File photo of Hassan Rouhani. Photograph:( Reuters )
If Iran revives its nuclear ambitions, it's bad news for the whole world.
It seems as if the 2015 Iran nuclear agreement has effectively ended. Is Iran using the nuclear programme to blackmail the world? Or did US sanctions force Iran to violate the deal? What's the impact on India?
On WION Edit, we explore the situation.
First, look at the nuclear agreement called the JCPOA and Iran's compliance record.
It was not a perfect deal but it was working. The deal did not have a clear way to stop Iran from developing nukes or to curb Iran's terror-sponsoring. Then they imposed sanctions and Iran's economy took a serious hit.
In 2015, when the deal was signed, when sanctions were lifted, Iran had hoped for a growth surge. That did not happen.
Then in 2018, when the deal collapsed and sanctions were back, Iran's economy suffered more. So, it started enriching uranium and even now, Iran says it will stop if America returns to the deal.
The country is bleeding. Inflation is touching 40 per cent. The government is paying the price. Hardliners are putting pressure on reformists. President Hassan Rouhani has been cornered. Iran is an oil-producing country, oil is its most profitable commodity and Iran is being banned for selling oil.
At a time when it desperately needs the money, a textbook case of being pushed to the wall.
Plus, US President Donald Trump remains evasive. He doesn't spell out what exactly he wants from Iran, what will it take to lift the sanctions.
And this should bother everyone. Because if Iran revives its nuclear ambitions, it's bad news for the whole world.
In any case, American sanctions on Iran are hurting other countries too. India is a case in point. Iran's tradition oil buyer and an old strategic and cultural ally.
America's actions impact India in many ways. First, the Chabahar port which is crucial for India's strategic interests. Chabahar brings India, Afghanistan, and Iran together.
India has invested a lot in the Chabahar special economic zone and Hajigak iron and steel mining project. If Iran's economy deteriorates, it hurts India's investments - both strategic and monetary.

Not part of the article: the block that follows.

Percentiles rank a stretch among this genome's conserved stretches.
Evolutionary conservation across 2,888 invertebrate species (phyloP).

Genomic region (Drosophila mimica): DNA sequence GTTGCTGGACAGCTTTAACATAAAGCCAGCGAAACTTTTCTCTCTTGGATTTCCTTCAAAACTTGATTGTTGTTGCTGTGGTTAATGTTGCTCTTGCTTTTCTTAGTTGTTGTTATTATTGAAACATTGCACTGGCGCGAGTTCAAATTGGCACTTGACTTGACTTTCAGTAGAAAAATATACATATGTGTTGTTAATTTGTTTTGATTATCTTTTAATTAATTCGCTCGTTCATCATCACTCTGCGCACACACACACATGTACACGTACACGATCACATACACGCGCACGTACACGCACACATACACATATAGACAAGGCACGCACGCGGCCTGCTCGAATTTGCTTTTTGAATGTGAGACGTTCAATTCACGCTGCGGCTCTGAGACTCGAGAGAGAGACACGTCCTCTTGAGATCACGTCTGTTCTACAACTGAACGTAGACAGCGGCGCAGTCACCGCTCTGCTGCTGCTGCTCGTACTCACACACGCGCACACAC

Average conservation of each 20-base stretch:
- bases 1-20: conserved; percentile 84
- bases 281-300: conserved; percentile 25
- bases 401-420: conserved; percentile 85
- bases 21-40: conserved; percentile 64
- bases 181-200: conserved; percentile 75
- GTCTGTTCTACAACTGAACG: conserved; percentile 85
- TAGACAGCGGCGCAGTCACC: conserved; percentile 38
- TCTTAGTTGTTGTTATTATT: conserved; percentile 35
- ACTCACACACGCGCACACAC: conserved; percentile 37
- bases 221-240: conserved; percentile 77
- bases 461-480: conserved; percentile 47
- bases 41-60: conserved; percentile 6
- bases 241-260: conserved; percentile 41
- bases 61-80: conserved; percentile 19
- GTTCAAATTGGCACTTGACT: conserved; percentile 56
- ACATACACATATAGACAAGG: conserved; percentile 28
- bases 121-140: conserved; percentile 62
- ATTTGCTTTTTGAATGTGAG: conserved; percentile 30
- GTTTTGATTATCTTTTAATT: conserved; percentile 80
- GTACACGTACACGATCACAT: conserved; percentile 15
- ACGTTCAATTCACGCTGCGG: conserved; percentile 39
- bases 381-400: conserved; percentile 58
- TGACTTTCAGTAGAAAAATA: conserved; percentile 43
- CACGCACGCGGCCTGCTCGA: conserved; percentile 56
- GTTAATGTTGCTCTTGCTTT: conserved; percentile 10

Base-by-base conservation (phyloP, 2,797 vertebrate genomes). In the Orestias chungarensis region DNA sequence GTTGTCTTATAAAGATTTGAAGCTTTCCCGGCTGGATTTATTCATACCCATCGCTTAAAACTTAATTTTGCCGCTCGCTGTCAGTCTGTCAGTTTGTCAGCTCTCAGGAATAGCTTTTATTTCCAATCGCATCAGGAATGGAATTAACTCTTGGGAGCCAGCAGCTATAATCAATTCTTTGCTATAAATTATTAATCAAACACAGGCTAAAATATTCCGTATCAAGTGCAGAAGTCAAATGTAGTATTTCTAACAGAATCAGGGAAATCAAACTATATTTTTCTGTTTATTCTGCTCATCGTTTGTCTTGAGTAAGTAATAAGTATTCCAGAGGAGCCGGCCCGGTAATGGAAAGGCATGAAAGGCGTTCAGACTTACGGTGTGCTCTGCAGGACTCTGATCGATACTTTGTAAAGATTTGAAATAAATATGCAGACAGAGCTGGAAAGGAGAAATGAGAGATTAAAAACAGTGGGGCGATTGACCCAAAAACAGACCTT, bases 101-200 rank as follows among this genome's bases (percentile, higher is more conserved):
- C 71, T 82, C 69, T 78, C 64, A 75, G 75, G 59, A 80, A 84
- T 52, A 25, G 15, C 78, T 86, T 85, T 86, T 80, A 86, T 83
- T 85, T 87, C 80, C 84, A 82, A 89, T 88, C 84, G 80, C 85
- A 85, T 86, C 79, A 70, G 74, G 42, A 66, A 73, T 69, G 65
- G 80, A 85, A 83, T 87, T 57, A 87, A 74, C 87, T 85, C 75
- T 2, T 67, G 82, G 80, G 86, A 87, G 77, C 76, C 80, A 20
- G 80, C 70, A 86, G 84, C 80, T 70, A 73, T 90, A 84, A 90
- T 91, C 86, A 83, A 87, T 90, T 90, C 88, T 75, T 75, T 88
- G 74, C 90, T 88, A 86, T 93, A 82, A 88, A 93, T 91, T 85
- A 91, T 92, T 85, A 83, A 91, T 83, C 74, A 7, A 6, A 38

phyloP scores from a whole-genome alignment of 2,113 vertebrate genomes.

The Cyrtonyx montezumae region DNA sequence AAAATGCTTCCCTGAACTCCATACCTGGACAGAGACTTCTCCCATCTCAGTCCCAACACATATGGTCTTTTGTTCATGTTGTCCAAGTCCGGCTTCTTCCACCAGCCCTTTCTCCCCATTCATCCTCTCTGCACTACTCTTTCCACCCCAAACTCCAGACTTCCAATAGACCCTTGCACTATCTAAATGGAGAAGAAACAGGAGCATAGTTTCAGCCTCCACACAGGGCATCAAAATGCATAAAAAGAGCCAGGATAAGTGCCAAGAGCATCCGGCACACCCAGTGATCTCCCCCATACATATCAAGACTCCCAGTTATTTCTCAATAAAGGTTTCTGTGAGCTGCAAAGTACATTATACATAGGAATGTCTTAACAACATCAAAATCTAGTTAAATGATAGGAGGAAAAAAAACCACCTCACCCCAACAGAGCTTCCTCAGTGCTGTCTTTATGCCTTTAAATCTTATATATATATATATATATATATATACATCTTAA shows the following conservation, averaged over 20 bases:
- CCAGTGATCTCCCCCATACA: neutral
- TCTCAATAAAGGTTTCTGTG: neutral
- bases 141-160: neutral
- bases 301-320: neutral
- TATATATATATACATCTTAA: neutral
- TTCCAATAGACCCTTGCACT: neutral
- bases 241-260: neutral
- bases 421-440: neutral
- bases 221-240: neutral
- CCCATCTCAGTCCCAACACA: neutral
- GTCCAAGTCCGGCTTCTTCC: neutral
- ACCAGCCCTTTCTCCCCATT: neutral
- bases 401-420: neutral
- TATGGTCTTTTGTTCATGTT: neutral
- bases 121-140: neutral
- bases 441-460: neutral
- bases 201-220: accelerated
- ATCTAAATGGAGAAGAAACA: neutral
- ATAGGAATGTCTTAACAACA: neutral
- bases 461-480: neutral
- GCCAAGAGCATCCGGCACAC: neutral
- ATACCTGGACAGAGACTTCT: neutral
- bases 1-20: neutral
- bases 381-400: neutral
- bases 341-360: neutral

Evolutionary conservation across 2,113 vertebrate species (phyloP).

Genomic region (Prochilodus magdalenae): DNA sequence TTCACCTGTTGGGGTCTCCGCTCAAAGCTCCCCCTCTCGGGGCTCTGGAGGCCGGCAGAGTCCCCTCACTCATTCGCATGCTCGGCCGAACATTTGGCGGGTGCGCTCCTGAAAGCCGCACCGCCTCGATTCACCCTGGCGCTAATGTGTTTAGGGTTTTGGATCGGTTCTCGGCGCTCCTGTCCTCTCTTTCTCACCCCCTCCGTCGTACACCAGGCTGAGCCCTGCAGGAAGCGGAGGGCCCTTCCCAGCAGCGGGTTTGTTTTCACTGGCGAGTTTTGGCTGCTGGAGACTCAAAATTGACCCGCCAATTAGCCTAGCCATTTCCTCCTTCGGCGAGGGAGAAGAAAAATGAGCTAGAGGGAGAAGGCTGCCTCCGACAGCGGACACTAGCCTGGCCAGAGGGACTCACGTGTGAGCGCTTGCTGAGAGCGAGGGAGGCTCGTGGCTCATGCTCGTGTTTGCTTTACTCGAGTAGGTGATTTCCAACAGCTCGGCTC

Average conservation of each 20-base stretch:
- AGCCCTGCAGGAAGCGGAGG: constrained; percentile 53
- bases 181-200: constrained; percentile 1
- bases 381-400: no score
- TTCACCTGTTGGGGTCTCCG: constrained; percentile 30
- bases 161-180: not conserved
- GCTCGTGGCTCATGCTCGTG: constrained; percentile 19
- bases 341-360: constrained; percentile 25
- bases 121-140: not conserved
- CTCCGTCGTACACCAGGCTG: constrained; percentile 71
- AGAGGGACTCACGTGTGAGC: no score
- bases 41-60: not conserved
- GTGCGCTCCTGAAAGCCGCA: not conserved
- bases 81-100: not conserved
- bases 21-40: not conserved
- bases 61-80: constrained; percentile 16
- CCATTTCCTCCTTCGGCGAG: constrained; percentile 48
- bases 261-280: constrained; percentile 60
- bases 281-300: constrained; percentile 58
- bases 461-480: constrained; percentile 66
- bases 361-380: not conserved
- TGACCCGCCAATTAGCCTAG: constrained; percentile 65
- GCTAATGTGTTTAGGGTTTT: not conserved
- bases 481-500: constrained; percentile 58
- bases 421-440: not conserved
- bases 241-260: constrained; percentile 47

Aspect number 2, oil prices. India has diversified its oil sources. So, no supply disruptions. But if sanctions on Iran continue, prices might go up for a country that imports more than 80 per cent of its oil.
Aspect number 3, impact on India-Iran ties.
Yes, there are no permanent friends or foes in global politics. But India and Iran share historical ties.
Delhi is risking all this because of Washington.
India took a six-month grace period after US sanctions. Since May 2019, India has not bought oil from Iran. Now China has done the same. It was Iran's biggest buyer. More than 8 lakh barrels per day. It has stopped buying.
Both India and China have 'communicated' to the US about the strategic importance of Iran. Look at it, the US unilaterally walks out of a multi-lateral deal, which the US negotiated. Then it imposes sanctions on Iran.
And then it forces other countries to stop doing business with Iran. And what do these countries do? They comply.
So, who's the victim and who's the villain in this game?
The primary victims are the people of Iran. The secondary victims are developing countries like India and China.
The tertiary victim is regional peace. Who's the villain? An oppressive regime in Iran that wants to use this to blackmail the world and a president in Washington who views the world through the tinted glass of tariffs and sanctions. Both.
(Disclaimer: WION Edit is the channel's take on the big events of the world)